The Hopeful Stakes clunker threw I'll Have Another off the Breeders' Cup trail and pretty much off the racing radar. Reddam and O'Neill gave him five months off to regroup, then made the fateful decision to give unheralded jockey Mario Gutierrez the mount for I'll Have Another's 3-year-old debut Feb. 4 in the Robert B. Lewis Stakes at Santa Anita.
The horse has not lost since. The horses favored to beat him have.
Coming off consecutive losses, a five-month layoff and a jockey change to a complete no-name, I'll Have Another was universally dismissed in the Lewis Stakes. He was sent off at 43-1, longest shot in the eight-horse field.
The favorite that day was the Baffert-trained Liaison, who clipped heels with another horse and unseated jockey Rafael Bejarano in midstretch. Liaison, a $290,000 yearling purchase, went on to finish fourth, while I'll Have Another cruised to a two-length victory.
After winning the Lewis, everything began to change for I'll Have Another. But not completely.
"Creative Cause was always the horse [in California]," Baffert said.
And so Creative Cause was again favored in the April 7 Santa Anita Derby, a $750,000 race, when he hooked up with I'll Have Another. This time 4-1 IHA turned the tables on the even-money favorite, winning a thrilling stretch duel by a nose.
That was a major victory four weeks before the Run for the Roses, but still the doubts did not disappear. No horse had won the Santa Anita Derby and the Kentucky Derby since 1989. O'Neil had an undistinguished Kentucky Derby record. Gutierrez was still a nobody rider.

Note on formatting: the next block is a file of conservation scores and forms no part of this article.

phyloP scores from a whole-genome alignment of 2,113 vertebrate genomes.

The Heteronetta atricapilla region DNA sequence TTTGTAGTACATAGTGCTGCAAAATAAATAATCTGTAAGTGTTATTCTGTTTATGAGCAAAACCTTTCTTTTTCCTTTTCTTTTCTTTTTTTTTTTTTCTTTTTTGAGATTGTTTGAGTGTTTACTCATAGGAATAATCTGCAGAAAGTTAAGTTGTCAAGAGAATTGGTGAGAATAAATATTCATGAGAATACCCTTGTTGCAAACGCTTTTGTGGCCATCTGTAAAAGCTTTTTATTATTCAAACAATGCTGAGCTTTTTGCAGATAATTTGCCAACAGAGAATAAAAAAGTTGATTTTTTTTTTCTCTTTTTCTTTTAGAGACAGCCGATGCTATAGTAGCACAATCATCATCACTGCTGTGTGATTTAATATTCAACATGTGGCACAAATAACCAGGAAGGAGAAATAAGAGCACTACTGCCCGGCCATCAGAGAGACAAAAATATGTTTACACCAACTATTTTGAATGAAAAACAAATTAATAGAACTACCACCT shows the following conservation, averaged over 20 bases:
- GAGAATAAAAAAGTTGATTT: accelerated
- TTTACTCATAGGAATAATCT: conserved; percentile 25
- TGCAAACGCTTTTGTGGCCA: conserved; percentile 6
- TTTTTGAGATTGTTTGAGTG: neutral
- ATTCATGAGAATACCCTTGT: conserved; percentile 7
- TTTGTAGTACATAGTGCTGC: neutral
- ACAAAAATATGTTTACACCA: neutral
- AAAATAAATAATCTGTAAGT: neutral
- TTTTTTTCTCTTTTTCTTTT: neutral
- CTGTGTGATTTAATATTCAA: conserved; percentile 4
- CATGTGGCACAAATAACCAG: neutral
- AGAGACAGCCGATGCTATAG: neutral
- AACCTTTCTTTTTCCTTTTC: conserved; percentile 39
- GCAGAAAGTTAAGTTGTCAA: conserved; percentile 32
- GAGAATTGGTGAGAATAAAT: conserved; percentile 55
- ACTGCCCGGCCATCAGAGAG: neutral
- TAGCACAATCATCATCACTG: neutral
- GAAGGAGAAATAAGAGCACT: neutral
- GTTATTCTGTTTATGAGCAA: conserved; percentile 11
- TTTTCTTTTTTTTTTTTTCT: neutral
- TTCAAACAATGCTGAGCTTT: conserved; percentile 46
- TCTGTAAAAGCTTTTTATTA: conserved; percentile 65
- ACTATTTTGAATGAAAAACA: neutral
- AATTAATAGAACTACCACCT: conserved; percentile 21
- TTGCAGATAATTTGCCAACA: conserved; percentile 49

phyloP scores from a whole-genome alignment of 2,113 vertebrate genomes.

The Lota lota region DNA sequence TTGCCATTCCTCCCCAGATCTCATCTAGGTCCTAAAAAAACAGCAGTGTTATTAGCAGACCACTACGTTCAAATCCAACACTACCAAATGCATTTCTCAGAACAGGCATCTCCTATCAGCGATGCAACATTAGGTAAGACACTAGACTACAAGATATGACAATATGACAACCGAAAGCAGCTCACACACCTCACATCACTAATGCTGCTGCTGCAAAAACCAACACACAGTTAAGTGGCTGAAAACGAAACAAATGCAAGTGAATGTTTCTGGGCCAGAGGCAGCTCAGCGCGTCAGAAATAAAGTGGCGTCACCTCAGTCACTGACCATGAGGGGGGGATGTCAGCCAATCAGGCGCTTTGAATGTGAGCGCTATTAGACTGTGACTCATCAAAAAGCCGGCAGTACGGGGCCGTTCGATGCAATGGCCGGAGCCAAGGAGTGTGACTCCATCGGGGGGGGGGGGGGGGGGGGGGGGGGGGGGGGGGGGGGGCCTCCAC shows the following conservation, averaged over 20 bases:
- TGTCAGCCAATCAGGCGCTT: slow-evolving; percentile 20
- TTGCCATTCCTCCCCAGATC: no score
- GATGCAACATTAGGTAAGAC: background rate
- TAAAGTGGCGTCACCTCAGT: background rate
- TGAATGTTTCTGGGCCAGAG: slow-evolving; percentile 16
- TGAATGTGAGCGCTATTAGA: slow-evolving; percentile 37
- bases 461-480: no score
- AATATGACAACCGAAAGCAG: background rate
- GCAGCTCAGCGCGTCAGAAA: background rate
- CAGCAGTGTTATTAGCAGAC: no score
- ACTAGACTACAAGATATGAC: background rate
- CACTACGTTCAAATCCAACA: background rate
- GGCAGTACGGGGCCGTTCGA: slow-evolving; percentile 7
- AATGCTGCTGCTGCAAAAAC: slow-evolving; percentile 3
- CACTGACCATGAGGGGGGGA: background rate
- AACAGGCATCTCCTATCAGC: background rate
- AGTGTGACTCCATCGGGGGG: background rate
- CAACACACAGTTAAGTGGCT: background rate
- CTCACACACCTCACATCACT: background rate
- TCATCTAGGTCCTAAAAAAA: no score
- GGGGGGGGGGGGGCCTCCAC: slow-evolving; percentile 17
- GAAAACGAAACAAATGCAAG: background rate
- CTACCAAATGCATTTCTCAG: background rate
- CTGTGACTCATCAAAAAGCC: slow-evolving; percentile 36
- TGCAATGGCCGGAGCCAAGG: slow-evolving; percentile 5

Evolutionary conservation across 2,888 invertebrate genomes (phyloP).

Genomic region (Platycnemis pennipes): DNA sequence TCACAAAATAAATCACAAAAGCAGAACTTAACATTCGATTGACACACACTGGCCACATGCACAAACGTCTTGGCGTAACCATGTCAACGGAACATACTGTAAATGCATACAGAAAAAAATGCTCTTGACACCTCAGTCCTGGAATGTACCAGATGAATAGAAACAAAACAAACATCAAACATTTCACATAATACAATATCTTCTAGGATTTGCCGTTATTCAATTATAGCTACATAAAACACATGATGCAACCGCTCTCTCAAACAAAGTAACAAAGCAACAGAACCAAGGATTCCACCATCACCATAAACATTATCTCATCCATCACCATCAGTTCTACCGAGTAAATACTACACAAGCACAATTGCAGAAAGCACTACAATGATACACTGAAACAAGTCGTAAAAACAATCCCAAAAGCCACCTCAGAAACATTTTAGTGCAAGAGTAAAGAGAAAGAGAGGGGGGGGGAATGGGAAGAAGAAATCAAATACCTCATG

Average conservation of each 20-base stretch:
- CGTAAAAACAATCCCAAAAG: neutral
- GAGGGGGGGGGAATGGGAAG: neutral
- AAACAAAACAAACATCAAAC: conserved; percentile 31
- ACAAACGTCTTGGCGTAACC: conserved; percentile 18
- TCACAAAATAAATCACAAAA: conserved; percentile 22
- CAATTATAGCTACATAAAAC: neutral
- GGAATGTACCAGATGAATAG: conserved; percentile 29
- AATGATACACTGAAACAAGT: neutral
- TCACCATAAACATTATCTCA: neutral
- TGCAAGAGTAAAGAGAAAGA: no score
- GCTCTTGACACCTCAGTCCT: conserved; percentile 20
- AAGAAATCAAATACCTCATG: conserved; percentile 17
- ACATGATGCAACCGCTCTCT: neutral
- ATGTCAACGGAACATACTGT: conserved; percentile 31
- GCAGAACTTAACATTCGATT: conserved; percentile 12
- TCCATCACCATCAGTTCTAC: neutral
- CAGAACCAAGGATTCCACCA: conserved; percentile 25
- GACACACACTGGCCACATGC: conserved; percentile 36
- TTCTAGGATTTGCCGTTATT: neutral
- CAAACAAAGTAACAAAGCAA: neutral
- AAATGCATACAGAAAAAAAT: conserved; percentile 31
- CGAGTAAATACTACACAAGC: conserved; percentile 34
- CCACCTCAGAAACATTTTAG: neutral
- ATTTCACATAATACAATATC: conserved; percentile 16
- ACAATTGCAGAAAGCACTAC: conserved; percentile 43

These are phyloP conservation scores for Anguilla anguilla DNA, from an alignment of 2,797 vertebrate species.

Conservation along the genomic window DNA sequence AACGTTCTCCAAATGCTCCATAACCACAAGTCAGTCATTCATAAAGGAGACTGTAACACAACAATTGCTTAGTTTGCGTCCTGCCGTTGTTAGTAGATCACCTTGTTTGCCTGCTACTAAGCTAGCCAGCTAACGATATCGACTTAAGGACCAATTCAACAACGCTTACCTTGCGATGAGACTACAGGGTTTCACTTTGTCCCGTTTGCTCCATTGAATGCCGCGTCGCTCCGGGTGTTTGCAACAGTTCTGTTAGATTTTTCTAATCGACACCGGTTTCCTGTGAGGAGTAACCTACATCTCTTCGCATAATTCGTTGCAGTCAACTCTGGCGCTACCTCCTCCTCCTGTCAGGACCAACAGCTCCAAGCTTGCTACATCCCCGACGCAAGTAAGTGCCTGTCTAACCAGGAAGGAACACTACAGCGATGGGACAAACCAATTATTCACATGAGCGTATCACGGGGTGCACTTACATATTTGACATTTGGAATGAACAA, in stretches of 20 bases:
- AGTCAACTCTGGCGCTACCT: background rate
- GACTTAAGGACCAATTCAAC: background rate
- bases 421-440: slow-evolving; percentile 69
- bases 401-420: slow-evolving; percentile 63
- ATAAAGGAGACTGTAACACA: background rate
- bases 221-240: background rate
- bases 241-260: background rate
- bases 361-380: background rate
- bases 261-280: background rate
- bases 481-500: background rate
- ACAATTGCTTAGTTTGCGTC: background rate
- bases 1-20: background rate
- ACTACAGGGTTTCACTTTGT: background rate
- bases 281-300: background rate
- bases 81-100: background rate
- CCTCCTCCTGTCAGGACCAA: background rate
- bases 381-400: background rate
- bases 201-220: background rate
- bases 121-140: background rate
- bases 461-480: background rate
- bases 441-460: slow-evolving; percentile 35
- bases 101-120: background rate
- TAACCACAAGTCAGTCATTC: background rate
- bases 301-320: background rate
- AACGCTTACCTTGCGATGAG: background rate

I'll Have Another wasn't prominent in many minds before the Derby, and the fact that he never had a major workout at Churchill Downs only kept him off radar. After drawing the daunting No. 19 post for the Derby, he was made the 12-1 sixth choice – same as Creative Cause.
Those odds only grew longer on race day. I'll Have Another went off at 15-1.
"I was a little surprised," Reddam said. "I thought he'd be 8-1 or 10-1. But I knew I was going to bet him, so I liked it."
He loved it two minutes and change later, when I'll Have Another roared past Bodemeister in the stretch to win the Derby and earn a place in racing history.
Still, much of the post-race attention centered on Bodemeister, a $260,000 yearling purchase who endured a withering early pace and still nearly held on to win. Surely, most thought, Bodemeister would turn the tables in the Preakness – a shorter race that seemed certain to be contested at a more forgiving pace.
So Bodemeister went off two weeks later in Maryland as the 2-1 favorite. I'll Have Another, on a three-race winning streak, was second choice at 3-1. And when the race unfolded exactly the way Bodemeister needed it, and the speedy colt began to pull away in the stretch, it appeared that the bettors had it right.
But the equine Tim Tebow closed with another rush, sticking a neck in front of Bodemeister at the wire to win the Preakness. Nine lengths back in third was the former glam horse, Creative Cause.
"He guts it out," Baffert said admiringly of IHA. "He gets in a fight and he wins. … He just hasn't gotten the respect. He got my respect. He just keeps winning."
Said Reddam: "It really took a race like the Preakness, where it was a smaller field and it really was a gun fight, to convince people. It was only after the Preakness that a lot of people – including some turf writers – stood up and said, 'Wow, this is a really good horse.' "
The respect has finally been earned – one beaten, high-priced favorite at a time. If I'll Have Another can have another dazzling performance Saturday, he will enter the select company of Triple Crown champions. There will be no more doubters, forever.